Dr. Jan Nowak, president of the Association for Molecular Pathology (AMP), presented comments today at the CDC’s Clinical Laboratory Improvement Advisory Committee meeting on the experience of molecular pathology laboratories confirming cases of novel H1N1 influenza.
During the initial weeks of the H1N1 influenza outbreak, community based molecular pathology laboratories developed diagnostic tests capable of rapidly detecting and confirming suspected cases of pandemic flu. Nowak reported on the efforts to confirm suspected cases in the Chicago area and among the broader AMP membership and discussed the challenges encountered by the diagnostic community as well as the opportunities to improve access to high quality rapid diagnostic tests for pandemic influenza.
AMP members stand ready to help with surge capacity during a reemergence of pandemic influenza strain during this year's flu season. Last April, when the first reports of the novel H1N1 influenza strain began to appear, community molecular pathology laboratories were confronted with the task of providing timely, useful information to their clinicians about this new infectious agent. An informal survey of AMP member laboratories during the first week of the H1N1 episode showed that 93% of the 43 respondents had a molecular assay that could detect and distinguish Influenza Type A from Type B. Those laboratories had an aggregate test capacity of 3,000 to 4,000 specimens per day, and could expand their capacity to as much as 12,000 specimens per day within 30 days if needed. Thirty-six percent of the laboratories reported having the capability of distinguishing the novel H1N1 strain from seasonal H1 strains. During week one of the outbreak, those laboratories had an aggregate test capacity approaching 2,500 specimens/day, with a potential of nearly 8,000 specimens/day within 30 days.
Early in week one of the outbreak, the molecular laboratories in the Chicago area participated in a conference call with the Illinois Department of Public Health to exchange information about tests in use, testing capacity, confirmatory capabilities, etc. Within a week the community labs had sufficient information to know that available assays for influenza A were capable of detecting the novel H1N1 strain, and furthermore, that some assays were capable of specifically identifying the novel H1N1 subtype. This knowledge greatly reduced the number of specimens that needed to be confirmed by IDPH. By the end of week two of the outbreak, many labs had sufficient data from IDPH to validate their assays, and were asked to limit their submissions for IDPH confirmation. After four weeks, more cases of H1N1 had been diagnosed in community molecular diagnostic laboratories (790 cases) than by IDPH (698 cases).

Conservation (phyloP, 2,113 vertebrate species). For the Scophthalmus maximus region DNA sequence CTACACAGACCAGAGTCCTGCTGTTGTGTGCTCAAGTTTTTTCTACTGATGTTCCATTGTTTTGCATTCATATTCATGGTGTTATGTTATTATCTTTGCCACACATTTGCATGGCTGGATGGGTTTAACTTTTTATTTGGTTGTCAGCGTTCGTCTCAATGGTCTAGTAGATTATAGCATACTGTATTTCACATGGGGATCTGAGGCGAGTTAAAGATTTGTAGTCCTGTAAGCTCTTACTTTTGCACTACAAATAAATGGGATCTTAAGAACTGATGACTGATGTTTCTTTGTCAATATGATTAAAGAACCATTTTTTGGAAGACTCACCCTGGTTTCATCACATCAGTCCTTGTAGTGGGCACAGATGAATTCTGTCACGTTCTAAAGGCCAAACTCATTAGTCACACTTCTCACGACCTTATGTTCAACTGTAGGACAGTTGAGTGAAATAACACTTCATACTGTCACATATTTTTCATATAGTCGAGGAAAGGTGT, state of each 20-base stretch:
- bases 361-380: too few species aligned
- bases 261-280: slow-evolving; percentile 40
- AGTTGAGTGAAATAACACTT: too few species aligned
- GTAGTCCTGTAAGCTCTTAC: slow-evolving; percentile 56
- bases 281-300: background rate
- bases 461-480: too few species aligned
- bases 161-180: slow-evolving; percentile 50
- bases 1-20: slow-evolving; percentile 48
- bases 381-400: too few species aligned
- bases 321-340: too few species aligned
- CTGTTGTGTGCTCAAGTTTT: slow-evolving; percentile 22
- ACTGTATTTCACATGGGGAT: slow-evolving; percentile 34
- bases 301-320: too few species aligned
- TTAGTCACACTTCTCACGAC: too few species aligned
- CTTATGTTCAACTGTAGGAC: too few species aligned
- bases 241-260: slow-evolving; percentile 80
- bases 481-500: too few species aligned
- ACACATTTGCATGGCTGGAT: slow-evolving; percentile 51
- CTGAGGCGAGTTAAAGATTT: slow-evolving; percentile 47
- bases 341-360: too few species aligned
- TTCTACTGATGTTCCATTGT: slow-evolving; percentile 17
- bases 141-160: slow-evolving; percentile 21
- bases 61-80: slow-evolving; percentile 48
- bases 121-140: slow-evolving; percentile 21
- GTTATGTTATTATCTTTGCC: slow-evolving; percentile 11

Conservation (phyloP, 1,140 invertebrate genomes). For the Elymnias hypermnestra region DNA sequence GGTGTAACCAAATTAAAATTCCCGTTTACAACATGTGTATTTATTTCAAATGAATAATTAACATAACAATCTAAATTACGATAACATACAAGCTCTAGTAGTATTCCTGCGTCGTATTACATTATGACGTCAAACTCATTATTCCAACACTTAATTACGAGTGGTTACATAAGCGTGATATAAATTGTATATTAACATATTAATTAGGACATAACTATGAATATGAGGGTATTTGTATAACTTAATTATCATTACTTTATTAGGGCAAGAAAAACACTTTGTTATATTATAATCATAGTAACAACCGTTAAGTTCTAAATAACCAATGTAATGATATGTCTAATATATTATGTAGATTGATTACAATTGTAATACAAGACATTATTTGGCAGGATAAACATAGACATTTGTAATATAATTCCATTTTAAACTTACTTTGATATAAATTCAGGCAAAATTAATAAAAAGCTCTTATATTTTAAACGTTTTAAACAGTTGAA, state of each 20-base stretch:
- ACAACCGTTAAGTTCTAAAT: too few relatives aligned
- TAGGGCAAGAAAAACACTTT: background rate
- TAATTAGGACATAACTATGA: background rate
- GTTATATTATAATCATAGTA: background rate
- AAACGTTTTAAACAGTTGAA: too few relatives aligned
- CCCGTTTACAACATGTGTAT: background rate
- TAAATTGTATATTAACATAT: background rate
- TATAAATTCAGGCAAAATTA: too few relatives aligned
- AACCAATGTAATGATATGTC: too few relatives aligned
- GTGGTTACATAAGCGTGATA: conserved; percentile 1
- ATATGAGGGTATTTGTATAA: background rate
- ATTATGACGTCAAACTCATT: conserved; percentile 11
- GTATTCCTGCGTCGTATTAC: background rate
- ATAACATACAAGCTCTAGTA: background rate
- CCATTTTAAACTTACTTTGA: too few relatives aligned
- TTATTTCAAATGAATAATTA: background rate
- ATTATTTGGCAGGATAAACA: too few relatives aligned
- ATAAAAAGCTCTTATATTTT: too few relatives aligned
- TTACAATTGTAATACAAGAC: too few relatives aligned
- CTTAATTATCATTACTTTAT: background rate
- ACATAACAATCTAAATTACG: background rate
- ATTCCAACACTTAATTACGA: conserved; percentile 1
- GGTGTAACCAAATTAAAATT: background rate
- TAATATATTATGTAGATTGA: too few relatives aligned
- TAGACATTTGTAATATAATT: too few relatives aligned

Nowak noted, "By the end of the first week of the H1N1 episode, our own laboratory had identified 39 cases of probable H1N1 infection, only a fraction of which had been corroborated by our state public health laboratory, and confirmed only sometime after day 8." The CDC tally for all of Illinois at the end that week was still only three cases confirmed, a number widely reported in the media, which greatly misinformed the public and the medical community of the true nature of the spread of this disease in Illinois.
With the President's Council of Advisors on Science and Technology warning that more than half of the U.S. population will be infected with the H1N1 influenza virus this flu season, AMP encourages close collaboration between molecular diagnostics laboratories, CDC, and public health laboratories to ensure prompt diagnosis and timely surveillance of the outbreak. Nowak expressed pride in his profession's role in the outbreak: "In the recent H1N1 outbreak, I believe the quality of laboratory testing has been outstanding, as has been the response of molecular diagnostics laboratories to this public health emergency."